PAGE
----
But sure with magic there would be hundreds if not thousands of spells people came up with to help thier relatives, rich nobles etc. Plus all the dark creepy stuff the baddies of the world would do get thier way and to get what they want. Problem I've had over the years is some people are so hung up on thier dream characters from thier favorite stories that they will completely shut down in a game where time has moved on and that codgy old wizard in a tower got left behind by the Dumbledore's of the world.
 

I guess WotC is very interested into a D&D wargame, a step beyond "warriors of krynn", and easy to be adapted into strategy videogame for mobiles and tablets, but to create a munchkingproof game is a harder challenge. Do you know the debate of "clay golem vs tarrasque"?

Maybe WotC can launche in the future a new "Chainmail", an evolution of Warriors of Krynn and with more cards, and an app for solo games.

And we don't know if they are going to update old classes for wargame: the warmage and the marshall/warlord.

Magic is very powerful, but expensive. And we haven't got enough experience with the potential power of the "incantations", "rituals" by people with low or zero magic level.

With magic you could send a message asking help because your stronghold is being attacked, or war beasts could be ordered to attack this or that enemy.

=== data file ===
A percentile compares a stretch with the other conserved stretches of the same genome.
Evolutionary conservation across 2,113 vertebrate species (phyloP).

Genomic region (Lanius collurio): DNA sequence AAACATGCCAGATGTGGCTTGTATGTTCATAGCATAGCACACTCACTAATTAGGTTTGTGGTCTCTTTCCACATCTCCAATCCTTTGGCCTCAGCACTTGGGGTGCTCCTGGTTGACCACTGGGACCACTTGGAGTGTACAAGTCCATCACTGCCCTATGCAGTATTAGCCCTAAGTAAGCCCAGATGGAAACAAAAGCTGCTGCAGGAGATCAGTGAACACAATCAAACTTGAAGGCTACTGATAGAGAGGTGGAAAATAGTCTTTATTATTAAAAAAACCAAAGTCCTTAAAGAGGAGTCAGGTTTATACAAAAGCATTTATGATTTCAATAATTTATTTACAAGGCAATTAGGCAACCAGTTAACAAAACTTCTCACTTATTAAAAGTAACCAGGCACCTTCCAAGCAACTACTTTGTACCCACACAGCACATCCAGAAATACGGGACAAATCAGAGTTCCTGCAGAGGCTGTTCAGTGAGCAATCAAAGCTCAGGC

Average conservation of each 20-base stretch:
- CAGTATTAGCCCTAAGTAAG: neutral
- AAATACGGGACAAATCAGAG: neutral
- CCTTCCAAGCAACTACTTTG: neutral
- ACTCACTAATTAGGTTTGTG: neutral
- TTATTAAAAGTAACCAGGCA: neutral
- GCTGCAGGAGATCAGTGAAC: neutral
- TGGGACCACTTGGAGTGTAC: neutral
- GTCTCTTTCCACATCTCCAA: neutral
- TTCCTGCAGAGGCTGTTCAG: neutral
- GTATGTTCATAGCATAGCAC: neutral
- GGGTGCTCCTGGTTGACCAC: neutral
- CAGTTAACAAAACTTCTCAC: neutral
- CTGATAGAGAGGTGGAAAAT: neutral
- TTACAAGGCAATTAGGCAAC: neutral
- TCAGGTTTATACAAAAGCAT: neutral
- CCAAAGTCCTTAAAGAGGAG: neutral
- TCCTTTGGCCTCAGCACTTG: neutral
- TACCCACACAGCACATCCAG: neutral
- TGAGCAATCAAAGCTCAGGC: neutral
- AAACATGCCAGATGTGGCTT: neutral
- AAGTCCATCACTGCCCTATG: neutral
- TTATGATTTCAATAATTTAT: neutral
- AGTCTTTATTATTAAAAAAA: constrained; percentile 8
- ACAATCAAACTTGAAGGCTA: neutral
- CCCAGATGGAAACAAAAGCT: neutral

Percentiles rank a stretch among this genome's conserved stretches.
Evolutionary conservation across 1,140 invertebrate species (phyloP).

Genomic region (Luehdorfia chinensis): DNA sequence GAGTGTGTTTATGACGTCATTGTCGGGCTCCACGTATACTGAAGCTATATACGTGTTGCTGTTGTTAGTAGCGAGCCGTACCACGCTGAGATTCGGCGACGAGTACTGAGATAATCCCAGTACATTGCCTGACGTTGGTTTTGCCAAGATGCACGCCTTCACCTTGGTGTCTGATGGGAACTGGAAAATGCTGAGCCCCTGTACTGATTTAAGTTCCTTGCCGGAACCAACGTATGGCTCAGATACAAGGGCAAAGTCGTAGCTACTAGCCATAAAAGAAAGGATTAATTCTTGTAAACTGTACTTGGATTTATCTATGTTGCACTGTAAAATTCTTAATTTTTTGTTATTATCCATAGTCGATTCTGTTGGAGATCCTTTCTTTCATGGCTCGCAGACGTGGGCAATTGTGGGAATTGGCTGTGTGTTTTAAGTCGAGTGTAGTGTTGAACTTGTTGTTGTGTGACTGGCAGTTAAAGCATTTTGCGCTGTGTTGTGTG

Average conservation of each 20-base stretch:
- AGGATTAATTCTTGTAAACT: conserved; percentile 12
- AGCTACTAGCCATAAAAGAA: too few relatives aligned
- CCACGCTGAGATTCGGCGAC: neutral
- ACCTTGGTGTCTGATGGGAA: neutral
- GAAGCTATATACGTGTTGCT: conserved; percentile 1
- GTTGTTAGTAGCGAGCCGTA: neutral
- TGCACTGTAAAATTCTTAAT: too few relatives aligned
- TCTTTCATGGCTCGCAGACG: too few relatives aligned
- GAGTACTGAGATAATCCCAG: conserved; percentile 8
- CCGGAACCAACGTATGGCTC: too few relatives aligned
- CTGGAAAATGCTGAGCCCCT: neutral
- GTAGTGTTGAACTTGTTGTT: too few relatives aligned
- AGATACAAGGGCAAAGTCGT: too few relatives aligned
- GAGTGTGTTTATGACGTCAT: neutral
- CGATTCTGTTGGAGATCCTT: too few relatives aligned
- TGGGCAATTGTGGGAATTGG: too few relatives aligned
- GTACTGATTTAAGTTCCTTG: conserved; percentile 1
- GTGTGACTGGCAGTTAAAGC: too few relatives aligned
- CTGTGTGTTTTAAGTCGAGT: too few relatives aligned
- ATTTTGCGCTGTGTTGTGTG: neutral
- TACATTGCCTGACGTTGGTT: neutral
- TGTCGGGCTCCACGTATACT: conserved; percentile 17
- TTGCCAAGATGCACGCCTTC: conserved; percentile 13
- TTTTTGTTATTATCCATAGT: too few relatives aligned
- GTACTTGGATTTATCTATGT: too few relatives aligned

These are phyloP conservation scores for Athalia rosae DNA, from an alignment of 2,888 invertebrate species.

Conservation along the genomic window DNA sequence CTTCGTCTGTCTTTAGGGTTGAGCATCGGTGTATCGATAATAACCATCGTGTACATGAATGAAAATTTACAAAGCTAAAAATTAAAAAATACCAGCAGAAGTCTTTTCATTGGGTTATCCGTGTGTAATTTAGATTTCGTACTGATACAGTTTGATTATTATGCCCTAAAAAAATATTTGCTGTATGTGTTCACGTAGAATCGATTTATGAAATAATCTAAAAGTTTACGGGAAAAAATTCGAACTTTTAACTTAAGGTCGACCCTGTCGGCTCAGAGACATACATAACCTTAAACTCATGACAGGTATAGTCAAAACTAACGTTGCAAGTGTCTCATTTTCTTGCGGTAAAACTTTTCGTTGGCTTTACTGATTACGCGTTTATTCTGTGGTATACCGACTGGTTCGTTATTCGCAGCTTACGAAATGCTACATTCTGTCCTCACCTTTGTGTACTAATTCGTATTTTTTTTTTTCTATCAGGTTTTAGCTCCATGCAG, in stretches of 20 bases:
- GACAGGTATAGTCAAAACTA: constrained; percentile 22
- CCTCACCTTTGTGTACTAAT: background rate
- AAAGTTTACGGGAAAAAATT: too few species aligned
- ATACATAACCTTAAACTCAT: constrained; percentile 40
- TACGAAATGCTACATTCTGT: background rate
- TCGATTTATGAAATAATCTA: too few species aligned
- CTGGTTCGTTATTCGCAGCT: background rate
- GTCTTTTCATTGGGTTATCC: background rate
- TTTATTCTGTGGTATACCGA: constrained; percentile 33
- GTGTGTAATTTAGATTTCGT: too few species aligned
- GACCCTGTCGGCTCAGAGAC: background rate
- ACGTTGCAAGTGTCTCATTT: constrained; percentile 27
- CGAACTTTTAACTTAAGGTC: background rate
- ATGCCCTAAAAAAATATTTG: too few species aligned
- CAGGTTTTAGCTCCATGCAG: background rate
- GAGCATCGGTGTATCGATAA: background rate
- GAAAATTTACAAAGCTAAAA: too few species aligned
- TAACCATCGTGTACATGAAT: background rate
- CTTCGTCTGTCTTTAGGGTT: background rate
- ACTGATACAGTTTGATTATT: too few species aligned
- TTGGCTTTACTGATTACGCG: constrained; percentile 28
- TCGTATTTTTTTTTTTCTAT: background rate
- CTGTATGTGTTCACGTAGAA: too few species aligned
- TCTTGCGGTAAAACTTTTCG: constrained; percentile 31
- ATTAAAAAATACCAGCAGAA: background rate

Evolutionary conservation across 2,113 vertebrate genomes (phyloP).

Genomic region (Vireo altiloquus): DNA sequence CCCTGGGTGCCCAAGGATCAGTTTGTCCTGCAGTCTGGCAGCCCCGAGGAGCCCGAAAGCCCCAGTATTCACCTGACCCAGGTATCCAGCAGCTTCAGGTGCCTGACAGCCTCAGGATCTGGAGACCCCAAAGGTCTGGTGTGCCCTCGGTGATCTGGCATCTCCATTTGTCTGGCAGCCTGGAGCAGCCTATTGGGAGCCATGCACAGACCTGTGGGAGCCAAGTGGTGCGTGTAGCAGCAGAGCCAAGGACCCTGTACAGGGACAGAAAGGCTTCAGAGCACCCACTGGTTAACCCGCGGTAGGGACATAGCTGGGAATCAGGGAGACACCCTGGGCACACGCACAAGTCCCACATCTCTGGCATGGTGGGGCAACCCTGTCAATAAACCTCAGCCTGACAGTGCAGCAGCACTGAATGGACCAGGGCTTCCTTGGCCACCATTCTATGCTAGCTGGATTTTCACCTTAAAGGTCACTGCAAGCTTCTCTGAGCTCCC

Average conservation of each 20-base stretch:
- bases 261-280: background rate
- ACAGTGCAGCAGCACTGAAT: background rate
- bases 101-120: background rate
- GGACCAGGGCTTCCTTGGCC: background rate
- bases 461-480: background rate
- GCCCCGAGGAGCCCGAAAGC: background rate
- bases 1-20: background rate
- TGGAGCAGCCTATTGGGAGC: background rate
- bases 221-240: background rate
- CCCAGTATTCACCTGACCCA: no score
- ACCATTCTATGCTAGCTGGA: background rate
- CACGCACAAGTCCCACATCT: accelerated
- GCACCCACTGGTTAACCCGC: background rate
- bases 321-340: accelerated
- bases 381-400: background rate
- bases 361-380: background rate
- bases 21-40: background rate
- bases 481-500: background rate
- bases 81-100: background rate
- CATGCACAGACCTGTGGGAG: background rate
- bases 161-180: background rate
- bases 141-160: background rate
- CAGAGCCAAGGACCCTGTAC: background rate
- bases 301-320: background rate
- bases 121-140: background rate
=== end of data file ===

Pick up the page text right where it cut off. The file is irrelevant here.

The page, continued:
The action-live movie "D&D: Honor among Thieves" gives a clear example of how "wild shape" can be used to spy, infiltration and escape.

Magic item created for a battlefield could be with a totally different time of reload, or single-use/consumable.

Chemical and biological magic weapons could be used in the war, but these should be forbidden, and here it could be hardly punished by the war deities in the afterlife. Even fallen soldiers could be reanimated as "revenants" to take revengue against the war criminals.

Magic defense against ballistic damage could be relatively "cheap" because war deities don't like firearms. A different thing is if the firearm is totally crafted by the gunslinger himself.
 

Stalker0

Legend